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An Sist Sanit Navar. 2014 Jan-Apr;37(1):117-28.

[Stroke mimics: a challenge for the emergency physician].

[Article in Spanish]

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Servicio de Urgencias y Cuidados Críticos, Hospital Valle de los Pedroches, Pozoblanco, 14400, Spain.



To study the number of patients diagnosed with a stroke in the emergency service of a first level hospital and the proportion of these patients who were finally stroke mimics, as well as to describe and analyze the variables that can help in differential diagnosis in hospital emergency services.


Nine month prospective study. All patients evaluated in emergency services and admitted with a diagnosis of stroke were included. Different clinical variables were analyzed that included prior history, history of the current event, general physical and neurological examination, NIHSS classification and Oxfordshire Community Stroke Project Classification. The final diagnosis was made by a panel of experts with access to clinical characteristics, image studies and other tests. The univariate and multivariate analysis determined the characteristics that help in distinguishing strokes from stroke mimics.


One hundred and forty-four cases of stroke were registered; the final sample was made up of 140 patients. The final diagnosis was stroke in 103 out of 140 (73.6%) and stroke mimic in the rest. Eleven variables predicted the diagnosis in patients with a suspected stroke: age over 70 years (p=0.012), NIHSS classification > 5, reaching a clinical classification (p=0.019) capable of determining the exact start (p=0.000), abnormal vascular findings (p=0.014), gaze deviation (p=0.042), sight loss (p=0.052) and extensor plantar response (p=0.025) favored diagnosis of stroke, while epileptic seizures (p=0.029), neurological symptoms not congruent with the vascular territory (p=0.022) and abnormal findings in other systems (p=0.14) favored diagnosis of stroke mimic.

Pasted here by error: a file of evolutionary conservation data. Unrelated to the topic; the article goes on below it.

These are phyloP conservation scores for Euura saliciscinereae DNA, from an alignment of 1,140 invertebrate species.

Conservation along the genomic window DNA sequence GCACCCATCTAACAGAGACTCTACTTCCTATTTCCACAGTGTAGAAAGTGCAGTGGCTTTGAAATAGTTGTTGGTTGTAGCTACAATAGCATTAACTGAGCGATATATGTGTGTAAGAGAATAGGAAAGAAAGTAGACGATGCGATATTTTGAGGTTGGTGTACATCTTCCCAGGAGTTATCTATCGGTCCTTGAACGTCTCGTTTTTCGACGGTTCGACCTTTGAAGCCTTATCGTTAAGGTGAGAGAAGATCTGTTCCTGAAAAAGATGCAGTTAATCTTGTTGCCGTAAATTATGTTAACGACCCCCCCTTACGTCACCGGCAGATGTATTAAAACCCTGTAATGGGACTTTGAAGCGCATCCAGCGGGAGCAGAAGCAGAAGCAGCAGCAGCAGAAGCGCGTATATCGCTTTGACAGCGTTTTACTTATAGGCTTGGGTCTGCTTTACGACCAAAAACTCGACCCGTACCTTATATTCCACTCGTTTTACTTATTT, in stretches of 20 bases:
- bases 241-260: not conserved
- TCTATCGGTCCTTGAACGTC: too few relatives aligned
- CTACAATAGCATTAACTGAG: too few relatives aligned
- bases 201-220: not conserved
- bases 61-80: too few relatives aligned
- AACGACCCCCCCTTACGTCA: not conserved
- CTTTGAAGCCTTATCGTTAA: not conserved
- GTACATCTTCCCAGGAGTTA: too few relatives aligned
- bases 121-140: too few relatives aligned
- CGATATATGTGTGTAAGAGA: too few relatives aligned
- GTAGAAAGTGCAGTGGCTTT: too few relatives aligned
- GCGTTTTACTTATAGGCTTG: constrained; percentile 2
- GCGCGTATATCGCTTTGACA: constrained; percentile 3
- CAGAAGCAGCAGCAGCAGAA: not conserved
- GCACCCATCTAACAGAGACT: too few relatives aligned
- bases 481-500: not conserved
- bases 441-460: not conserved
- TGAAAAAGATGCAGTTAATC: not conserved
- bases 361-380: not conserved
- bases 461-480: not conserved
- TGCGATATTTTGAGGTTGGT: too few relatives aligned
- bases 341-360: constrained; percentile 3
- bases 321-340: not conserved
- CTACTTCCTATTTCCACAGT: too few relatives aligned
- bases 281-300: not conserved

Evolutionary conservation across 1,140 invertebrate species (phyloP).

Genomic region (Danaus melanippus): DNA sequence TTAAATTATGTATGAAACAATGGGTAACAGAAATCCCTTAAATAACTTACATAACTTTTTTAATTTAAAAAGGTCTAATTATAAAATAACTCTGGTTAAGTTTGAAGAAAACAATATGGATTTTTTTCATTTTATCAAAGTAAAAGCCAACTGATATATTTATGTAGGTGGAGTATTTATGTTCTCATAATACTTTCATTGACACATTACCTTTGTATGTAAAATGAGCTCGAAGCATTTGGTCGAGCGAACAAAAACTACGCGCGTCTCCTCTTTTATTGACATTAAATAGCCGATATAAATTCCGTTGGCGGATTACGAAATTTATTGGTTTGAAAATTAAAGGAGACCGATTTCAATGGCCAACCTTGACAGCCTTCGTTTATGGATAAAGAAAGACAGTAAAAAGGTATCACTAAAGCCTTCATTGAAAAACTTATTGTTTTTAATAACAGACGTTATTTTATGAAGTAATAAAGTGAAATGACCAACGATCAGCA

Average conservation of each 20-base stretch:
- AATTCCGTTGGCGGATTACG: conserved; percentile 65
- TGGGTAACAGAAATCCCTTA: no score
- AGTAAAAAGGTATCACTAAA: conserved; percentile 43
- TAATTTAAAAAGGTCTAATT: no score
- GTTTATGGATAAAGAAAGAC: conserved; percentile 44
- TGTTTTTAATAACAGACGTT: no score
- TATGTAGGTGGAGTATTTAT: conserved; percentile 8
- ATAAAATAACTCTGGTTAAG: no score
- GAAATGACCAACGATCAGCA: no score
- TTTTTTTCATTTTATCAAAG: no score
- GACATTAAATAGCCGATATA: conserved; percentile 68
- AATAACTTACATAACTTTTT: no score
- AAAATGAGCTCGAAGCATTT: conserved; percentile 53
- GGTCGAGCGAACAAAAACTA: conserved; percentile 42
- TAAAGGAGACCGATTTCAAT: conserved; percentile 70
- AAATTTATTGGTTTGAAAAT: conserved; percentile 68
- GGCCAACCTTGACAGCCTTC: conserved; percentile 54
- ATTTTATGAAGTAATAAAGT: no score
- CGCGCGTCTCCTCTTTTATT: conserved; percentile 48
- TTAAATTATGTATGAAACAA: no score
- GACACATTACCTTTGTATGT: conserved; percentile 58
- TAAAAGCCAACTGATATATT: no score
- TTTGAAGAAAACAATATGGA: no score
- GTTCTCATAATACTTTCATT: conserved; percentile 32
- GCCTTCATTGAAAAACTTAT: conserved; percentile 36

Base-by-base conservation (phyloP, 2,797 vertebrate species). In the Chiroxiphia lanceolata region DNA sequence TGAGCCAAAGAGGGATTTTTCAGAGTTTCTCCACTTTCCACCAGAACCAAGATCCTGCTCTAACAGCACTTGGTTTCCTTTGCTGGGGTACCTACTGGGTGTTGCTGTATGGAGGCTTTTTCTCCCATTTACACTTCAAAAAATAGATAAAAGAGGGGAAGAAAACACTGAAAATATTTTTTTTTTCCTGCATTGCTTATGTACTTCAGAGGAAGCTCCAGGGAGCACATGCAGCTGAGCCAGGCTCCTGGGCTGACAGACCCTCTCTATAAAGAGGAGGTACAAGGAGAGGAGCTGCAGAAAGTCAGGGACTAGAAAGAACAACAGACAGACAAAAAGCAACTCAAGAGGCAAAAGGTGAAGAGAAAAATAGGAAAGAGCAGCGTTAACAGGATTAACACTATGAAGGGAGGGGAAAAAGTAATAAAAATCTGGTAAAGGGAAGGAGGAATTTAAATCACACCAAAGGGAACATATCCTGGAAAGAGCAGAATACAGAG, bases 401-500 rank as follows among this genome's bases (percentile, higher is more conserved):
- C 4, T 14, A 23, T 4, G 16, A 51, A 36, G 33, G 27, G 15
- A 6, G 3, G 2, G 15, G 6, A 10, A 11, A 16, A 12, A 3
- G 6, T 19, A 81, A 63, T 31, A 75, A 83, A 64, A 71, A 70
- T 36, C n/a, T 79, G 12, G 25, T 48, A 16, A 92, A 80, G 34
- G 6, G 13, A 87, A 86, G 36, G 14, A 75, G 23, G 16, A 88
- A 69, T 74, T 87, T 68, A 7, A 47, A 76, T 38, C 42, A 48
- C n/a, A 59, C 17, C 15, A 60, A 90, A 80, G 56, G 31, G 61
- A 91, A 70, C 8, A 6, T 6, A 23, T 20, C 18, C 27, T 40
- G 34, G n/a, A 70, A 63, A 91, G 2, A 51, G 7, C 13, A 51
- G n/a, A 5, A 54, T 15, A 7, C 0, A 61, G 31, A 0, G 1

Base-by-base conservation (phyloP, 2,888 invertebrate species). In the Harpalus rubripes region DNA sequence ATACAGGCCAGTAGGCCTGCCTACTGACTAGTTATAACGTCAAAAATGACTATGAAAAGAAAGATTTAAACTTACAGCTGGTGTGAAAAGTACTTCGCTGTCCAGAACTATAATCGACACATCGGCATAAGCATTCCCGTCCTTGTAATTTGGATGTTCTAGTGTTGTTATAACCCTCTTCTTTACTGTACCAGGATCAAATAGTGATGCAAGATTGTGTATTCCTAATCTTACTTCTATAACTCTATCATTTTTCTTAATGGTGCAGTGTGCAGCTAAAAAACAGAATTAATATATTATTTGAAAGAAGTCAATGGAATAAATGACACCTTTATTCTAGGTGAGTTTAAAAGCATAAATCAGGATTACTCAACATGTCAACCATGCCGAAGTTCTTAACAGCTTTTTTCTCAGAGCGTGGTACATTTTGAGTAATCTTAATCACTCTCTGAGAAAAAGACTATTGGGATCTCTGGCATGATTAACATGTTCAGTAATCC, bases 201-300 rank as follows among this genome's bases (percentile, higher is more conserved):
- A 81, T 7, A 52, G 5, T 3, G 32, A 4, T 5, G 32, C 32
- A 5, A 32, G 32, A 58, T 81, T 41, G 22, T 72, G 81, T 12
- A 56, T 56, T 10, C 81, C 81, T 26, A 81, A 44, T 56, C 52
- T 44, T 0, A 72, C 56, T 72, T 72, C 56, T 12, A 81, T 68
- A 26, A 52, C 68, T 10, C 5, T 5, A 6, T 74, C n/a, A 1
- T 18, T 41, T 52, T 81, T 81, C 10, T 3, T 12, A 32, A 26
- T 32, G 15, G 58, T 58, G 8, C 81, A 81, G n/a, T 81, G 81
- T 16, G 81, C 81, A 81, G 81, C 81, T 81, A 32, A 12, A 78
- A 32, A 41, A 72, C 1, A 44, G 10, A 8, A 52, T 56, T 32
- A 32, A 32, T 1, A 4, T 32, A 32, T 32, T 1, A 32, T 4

Stroke mimics constitute one-third of the patients admitted from emergency services as strokes, with a highly varied etiology. Achieving a suitable clinical history and a precise physical examination is of great importance and can help less experienced doctors.

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